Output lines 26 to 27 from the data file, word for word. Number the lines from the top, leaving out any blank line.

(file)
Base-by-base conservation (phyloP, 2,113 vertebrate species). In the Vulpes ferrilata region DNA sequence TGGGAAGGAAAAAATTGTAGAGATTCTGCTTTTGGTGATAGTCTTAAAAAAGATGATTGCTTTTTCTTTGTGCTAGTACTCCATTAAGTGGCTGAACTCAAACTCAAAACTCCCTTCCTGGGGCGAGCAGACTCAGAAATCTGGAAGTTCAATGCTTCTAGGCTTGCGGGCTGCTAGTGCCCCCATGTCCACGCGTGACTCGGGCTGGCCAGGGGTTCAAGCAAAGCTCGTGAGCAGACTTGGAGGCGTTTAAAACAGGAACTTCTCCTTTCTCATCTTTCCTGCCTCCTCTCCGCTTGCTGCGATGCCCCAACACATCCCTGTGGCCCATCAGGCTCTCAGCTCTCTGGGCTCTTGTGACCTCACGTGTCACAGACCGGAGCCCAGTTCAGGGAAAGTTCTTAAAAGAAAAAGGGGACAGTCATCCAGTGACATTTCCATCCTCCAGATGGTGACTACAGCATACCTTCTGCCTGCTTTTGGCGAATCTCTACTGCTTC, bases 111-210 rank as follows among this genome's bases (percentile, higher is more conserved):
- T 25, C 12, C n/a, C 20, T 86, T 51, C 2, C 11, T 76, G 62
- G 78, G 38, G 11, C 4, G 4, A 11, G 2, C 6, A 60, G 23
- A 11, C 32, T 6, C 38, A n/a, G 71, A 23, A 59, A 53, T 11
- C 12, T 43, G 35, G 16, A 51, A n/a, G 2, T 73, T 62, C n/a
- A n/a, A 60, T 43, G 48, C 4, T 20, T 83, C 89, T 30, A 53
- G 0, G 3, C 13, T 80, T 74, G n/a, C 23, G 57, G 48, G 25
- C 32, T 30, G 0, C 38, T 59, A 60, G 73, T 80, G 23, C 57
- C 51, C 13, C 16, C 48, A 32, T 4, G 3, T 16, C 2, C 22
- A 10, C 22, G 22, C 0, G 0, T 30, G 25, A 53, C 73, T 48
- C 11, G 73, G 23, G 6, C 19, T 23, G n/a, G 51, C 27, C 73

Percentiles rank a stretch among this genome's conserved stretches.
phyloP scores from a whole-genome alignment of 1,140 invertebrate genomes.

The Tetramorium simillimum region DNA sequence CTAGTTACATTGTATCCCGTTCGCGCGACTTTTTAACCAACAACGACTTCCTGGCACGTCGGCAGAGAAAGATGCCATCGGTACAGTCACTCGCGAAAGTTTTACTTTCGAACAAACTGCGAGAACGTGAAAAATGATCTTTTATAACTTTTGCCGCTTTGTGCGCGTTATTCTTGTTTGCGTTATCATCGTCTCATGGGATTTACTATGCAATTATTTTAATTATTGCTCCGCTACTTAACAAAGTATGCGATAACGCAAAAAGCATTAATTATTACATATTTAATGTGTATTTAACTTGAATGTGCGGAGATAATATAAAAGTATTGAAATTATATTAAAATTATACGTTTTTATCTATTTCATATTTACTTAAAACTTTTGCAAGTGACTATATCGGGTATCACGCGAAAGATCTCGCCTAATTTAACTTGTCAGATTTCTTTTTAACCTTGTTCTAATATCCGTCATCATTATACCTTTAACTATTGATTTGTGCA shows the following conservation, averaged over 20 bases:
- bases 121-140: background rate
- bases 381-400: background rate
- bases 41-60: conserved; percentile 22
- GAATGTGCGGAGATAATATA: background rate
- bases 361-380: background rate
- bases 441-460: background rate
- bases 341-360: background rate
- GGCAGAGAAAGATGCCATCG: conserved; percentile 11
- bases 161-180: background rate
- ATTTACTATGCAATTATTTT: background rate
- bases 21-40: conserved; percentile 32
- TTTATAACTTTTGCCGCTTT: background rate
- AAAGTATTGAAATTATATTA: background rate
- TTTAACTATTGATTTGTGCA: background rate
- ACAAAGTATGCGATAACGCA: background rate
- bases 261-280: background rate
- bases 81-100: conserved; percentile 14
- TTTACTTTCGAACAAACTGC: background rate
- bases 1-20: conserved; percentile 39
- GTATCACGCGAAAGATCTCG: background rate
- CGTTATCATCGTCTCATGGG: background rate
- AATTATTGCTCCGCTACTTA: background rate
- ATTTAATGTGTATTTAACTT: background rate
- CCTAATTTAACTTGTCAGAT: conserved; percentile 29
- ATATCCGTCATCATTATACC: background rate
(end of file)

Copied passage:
- TTTATAACTTTTGCCGCTTT: background rate
- AAAGTATTGAAATTATATTA: background rate